Located 1 mile off Gruinard Bay, between Gairloch and Ullapool on northwestern coast of Scotland, Gruinard Island was the site of the first biological warfare test by British military scientists from Porton Down in 1942. Eighty sheep were taken to the island and bombs filled with anthrax spores were exploded close to where selected groups were tethered. The sheep either died during the test or were killed afterwards, as a precautionary measure.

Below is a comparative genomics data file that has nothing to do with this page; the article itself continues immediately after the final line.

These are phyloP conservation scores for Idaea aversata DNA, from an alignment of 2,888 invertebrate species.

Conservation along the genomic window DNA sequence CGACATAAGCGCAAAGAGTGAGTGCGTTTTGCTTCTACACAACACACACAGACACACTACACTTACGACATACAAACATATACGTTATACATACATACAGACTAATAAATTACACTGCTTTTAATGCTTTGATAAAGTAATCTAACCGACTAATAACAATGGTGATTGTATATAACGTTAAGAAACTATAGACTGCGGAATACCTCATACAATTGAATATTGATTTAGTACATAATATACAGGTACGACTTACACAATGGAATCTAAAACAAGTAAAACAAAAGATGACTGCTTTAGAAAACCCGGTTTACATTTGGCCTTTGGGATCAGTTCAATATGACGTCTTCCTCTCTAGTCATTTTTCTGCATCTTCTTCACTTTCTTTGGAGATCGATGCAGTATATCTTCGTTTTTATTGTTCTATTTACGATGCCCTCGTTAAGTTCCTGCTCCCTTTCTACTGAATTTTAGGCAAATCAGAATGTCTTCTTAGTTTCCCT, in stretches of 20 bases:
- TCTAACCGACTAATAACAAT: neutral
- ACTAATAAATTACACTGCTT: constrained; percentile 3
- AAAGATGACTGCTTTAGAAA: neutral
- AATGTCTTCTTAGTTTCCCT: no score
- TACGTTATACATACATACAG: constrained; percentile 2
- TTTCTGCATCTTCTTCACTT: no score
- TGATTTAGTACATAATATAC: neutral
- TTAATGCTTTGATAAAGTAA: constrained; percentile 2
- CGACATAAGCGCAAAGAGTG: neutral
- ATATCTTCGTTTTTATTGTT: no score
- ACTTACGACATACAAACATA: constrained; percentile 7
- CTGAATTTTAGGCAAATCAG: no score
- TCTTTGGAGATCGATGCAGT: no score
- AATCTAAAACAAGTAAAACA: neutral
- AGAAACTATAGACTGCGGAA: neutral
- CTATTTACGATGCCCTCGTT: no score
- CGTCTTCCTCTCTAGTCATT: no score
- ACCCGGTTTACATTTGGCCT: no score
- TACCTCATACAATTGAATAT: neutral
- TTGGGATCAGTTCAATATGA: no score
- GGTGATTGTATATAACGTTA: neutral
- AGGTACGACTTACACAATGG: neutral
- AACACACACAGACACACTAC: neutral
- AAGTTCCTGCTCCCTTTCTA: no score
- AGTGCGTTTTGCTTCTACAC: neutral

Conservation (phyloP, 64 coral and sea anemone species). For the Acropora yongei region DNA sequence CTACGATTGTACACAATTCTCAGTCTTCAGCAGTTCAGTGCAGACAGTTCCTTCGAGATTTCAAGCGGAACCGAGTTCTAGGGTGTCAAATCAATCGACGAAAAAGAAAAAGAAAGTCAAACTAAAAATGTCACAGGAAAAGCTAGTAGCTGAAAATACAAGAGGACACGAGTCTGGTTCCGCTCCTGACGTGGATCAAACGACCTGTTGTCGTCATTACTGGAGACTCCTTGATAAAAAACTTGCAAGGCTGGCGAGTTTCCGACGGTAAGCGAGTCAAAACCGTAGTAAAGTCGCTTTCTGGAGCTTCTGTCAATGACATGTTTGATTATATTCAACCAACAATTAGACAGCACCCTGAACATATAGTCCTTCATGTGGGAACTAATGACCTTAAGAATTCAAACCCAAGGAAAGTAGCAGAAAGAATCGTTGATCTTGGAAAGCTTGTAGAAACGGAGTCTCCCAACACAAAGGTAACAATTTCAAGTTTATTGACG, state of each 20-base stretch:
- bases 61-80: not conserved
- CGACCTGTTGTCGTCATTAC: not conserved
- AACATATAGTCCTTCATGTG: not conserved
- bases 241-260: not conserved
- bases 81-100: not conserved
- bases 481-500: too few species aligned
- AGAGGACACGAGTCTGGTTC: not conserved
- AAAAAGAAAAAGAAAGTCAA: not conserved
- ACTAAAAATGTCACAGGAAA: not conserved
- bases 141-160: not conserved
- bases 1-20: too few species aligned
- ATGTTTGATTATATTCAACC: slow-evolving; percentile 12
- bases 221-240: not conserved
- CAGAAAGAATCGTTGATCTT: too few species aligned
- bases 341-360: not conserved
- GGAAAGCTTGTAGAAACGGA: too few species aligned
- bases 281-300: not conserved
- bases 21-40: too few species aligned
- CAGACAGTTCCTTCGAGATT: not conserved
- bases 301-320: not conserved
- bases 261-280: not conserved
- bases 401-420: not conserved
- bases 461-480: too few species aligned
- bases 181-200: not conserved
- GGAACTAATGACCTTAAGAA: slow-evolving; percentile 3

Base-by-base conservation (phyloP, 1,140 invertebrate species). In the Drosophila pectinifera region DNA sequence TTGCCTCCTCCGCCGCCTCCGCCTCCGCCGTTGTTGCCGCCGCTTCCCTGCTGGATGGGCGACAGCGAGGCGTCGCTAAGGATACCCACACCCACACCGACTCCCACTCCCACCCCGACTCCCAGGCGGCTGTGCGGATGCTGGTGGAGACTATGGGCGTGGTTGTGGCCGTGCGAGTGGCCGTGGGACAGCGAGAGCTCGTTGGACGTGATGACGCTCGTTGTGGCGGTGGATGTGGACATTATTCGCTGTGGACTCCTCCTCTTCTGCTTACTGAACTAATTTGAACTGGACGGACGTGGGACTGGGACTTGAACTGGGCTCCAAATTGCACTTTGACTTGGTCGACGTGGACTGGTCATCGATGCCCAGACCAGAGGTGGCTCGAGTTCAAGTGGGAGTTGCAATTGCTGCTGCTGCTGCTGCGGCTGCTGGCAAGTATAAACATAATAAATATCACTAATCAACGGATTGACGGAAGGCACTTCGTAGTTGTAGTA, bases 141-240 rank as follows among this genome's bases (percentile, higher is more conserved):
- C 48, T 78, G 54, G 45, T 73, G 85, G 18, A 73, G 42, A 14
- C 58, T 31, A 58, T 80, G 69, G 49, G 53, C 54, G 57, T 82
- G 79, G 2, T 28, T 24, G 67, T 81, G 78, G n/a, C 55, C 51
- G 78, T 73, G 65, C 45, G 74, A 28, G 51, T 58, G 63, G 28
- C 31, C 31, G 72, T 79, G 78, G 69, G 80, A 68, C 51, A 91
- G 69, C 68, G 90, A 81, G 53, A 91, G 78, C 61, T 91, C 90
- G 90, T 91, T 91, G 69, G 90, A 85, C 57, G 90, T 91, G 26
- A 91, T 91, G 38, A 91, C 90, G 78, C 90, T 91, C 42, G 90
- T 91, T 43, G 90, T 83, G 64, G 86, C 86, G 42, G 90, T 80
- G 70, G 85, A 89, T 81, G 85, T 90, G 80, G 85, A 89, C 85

For many years it was judged too hazardous for the public to access the island. In 1981, a group of activists known as Dark Harvest, an affiliate of the Scottish National Liberation Army, left a sealed package of a soil sample from the island outside the military research facility at Porton Down; tests revealed that it contained anthrax bacilli. Dark Harvest wanted to draw attention to the contamination of the island and the failure of the authorities to deal with the situation. A few days later, another sealed package of the soil was left in Blackpool, where the ruling Conservative Party was holding its annual conference. Starting in 1986, a determined effort was made by the authorities to decontaminate the island, with 280 tonnes of formaldehyde solution diluted in seawater sprayed over all 196 hectares of the island and the worst-contaminated topsoil around the dispersal site removed. On 24 April 1990, following 48 years of quarantine and four years after application of the formaldehyde solution, the island was declared safe for the public. Today the island remains uninhabited.